By the mid-nineties we were doing a lot of business with Quebec collector, Pierre Laplante. He was, at the time a very successful dentist, and determined collector of Quebec antiquity and contemporary folk art. A very good fellow who we enjoyed meeting up with every few weeks at his country home, where typically after a good meal and a little wine was consumed we would inevitably end up in his converted machine shed, which was stuffed to the walls with wonderful things, so that I might buy some of what he was prepared to let go of. At the time he was keeping five or six pickers busy full time in an attempt to find him the “all” of the best pieces available. They would bring in full truck loads and he would usually buy everything to get the best price, and assure their dedication. He would sell me all the stuff he didn’t want to keep at very reasonable prices, and that kept me coming back. His appetite was voracious and he rarely said no so there was a lot of stuff arriving. For a couple of years before we both slowed down we did a lot of great business together.
One particular evening he suggested that after dinner, he was particularly excited to show me some new work by a previously unknown carver that he had recently become aware of. That was the first time I saw the work of Rene Dandurand. It was different than most other work being produced in Quebec at the time, and although I had to admit to Pierre that it wasn’t purely my style (my taste runs a bit more primitive and less Norman Rockwell) I could see that he had real talent and vision, and I liked that his pieces contained humour and emotion. Pierre was good enough to give us his address and phone number in nearby Valleyfield. We called him and he was very welcoming. We made an appointment to see him the following day. He was very open and we had a good talk with him and his wife Julienne before they showed us his workshop where we bought five or six pieces. I made several stops at his place on subsequent trips but as he became popular there was less and less to buy.
Rene Dandurand is a highly original Quebecois carver. Born in 1934, he started carving in the late nineties, after early retirement from his employment as a machinist. His first piece was a simple small boot, but this was quickly followed by roosters, birds, and figures. Before long his subjects evolved into more elaborate and complex compositions incorporating figures, foliage and animals to tell a complete story. As Quebec folklorist Lyle Elder points out in his bio of the artist, “Rene Dandurand carves every aspect of the human condition and always with great humour. There is a joyfulness in his vision of people busy at their lives. His carvings are always evocative, charming and full of colour. Rene Dandurand is certainly one of Quebec’s most talented artists”.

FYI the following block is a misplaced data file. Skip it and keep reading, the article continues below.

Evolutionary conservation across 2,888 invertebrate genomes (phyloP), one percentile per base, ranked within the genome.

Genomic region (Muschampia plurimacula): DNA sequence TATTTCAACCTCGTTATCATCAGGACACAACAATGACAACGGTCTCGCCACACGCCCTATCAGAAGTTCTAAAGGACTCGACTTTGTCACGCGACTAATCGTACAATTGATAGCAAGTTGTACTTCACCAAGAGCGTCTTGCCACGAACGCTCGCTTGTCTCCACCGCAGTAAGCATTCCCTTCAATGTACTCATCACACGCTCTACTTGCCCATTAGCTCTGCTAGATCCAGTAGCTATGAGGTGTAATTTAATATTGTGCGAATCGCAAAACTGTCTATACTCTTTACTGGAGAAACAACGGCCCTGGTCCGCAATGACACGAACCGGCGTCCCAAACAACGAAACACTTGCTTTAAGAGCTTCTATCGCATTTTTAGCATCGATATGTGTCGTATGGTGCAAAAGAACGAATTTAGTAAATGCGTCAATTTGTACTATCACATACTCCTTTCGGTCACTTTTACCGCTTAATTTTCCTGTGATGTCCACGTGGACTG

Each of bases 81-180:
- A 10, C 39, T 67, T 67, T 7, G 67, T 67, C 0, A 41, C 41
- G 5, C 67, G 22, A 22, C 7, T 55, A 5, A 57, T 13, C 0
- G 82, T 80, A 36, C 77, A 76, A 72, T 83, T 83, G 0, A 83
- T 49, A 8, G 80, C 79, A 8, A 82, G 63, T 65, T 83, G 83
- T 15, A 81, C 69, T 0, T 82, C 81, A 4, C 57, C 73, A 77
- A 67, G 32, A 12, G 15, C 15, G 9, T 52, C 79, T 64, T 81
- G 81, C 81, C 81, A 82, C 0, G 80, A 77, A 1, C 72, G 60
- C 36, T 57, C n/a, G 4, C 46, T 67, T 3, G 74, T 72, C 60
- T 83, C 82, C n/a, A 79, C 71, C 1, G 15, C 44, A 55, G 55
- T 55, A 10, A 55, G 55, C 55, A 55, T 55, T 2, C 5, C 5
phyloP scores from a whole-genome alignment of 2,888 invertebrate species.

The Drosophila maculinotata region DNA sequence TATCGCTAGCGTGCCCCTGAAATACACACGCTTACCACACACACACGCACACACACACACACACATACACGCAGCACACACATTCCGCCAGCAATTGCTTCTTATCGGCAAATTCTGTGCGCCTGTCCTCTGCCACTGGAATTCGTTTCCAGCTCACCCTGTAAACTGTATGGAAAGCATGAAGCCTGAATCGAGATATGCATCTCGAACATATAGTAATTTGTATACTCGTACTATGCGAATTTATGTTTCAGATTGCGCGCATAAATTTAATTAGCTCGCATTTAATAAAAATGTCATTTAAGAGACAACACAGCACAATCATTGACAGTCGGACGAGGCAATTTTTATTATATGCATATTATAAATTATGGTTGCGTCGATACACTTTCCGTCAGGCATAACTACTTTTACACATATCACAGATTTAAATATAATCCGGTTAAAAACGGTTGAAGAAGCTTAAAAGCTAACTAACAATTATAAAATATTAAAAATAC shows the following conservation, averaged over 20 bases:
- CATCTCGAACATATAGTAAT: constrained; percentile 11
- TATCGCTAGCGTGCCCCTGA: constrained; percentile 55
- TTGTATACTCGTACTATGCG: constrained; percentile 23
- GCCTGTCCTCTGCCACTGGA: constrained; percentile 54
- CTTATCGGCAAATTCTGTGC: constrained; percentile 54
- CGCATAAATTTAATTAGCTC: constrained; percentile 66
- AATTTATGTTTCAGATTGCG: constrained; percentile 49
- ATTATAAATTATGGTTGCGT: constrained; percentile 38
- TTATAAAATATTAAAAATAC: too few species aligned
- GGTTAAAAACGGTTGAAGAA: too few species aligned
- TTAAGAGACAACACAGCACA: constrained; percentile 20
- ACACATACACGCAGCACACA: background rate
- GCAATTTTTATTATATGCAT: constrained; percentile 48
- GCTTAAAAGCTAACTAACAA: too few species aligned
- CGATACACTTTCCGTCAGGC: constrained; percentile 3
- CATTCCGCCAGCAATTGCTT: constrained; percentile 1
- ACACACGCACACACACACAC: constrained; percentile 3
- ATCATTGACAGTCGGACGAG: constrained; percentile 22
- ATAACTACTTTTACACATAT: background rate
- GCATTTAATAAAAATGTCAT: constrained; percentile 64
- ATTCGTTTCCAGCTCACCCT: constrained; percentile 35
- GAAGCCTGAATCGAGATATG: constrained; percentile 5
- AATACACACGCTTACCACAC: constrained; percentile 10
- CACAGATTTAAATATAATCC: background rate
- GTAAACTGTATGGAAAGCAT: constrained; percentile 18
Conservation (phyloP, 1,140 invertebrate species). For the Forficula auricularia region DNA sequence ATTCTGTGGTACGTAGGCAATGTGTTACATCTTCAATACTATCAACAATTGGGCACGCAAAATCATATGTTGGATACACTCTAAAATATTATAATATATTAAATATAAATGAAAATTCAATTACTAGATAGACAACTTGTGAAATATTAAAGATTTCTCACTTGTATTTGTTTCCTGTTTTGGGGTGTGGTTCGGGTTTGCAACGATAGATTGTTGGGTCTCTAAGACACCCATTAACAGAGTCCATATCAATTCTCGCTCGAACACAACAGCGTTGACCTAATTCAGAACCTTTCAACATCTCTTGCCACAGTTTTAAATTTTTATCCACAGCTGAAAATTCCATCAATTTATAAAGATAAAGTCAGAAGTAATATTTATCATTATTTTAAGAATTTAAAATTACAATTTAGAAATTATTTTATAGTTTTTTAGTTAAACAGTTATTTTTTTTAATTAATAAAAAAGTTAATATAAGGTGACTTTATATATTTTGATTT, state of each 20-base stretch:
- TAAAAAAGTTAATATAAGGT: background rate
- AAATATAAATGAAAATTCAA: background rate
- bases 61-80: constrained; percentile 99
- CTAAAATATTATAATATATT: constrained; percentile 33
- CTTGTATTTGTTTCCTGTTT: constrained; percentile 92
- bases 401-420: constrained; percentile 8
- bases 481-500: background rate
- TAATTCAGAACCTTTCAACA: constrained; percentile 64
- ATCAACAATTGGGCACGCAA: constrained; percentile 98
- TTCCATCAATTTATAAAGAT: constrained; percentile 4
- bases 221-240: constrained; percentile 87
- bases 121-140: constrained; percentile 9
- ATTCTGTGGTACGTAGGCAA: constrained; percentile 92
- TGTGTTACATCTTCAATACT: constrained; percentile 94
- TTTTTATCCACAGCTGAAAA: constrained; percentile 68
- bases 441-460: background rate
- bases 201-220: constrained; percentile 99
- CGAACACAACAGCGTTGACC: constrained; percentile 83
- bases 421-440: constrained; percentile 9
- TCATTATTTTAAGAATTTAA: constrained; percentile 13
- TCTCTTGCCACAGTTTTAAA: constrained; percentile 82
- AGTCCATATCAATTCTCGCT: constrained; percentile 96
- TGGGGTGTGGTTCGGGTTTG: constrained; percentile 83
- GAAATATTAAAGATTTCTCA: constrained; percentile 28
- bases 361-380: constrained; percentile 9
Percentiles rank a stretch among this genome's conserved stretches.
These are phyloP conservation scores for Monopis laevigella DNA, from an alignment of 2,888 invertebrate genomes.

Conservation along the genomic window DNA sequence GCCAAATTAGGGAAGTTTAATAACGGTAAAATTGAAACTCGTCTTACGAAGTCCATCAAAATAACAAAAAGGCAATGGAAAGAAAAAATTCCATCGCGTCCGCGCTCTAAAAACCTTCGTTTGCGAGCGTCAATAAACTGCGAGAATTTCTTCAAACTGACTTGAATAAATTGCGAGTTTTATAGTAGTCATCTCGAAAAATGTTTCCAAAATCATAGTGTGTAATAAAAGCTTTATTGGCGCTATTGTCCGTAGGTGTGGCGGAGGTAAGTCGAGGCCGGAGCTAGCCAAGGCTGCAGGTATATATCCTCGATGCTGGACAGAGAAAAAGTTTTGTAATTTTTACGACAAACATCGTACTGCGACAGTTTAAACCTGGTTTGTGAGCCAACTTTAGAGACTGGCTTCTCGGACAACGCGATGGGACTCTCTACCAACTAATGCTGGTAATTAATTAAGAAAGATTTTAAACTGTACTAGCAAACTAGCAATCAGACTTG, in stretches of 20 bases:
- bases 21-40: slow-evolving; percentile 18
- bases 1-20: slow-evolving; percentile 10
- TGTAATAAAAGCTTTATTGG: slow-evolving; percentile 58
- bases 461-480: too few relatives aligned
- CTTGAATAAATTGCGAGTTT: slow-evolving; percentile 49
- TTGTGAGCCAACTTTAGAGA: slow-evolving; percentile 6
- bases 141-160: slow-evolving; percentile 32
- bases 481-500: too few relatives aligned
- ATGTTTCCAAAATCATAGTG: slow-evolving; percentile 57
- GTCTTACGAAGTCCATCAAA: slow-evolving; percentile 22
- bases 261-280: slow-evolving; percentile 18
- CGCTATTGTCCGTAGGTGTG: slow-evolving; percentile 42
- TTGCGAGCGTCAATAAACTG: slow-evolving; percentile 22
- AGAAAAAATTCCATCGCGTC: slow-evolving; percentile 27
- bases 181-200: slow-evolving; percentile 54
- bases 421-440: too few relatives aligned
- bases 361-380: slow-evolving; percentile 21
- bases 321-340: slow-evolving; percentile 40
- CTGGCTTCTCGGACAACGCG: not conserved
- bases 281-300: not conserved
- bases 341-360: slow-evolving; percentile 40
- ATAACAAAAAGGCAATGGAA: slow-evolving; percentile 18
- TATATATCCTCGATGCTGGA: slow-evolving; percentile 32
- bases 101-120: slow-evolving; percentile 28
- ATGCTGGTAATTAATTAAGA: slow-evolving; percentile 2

Rene Dandurand’s carvings are worked in one piece from a solid butternut or pine block. Some early works are left bare, showing the grain, but most are painted by his wife Julienne, an excellent colourist, after lengthy consideration of suitable colours. Although Dandurand’s children supplied him with a full set of carving chisels, he prefers the familiarity of his two or three ordinary old knives.
Dandurand’s carvings are represented in major public and private collections of Canadian folk art. I am uncertain if Rene continues to live in Valleyfield, Quebec. It was suggested to me a couple of years ago that he had passed away, but as yet I have been unable to confirm or deny it. If anyone knows, please let me know and I will amend this article. Thanks.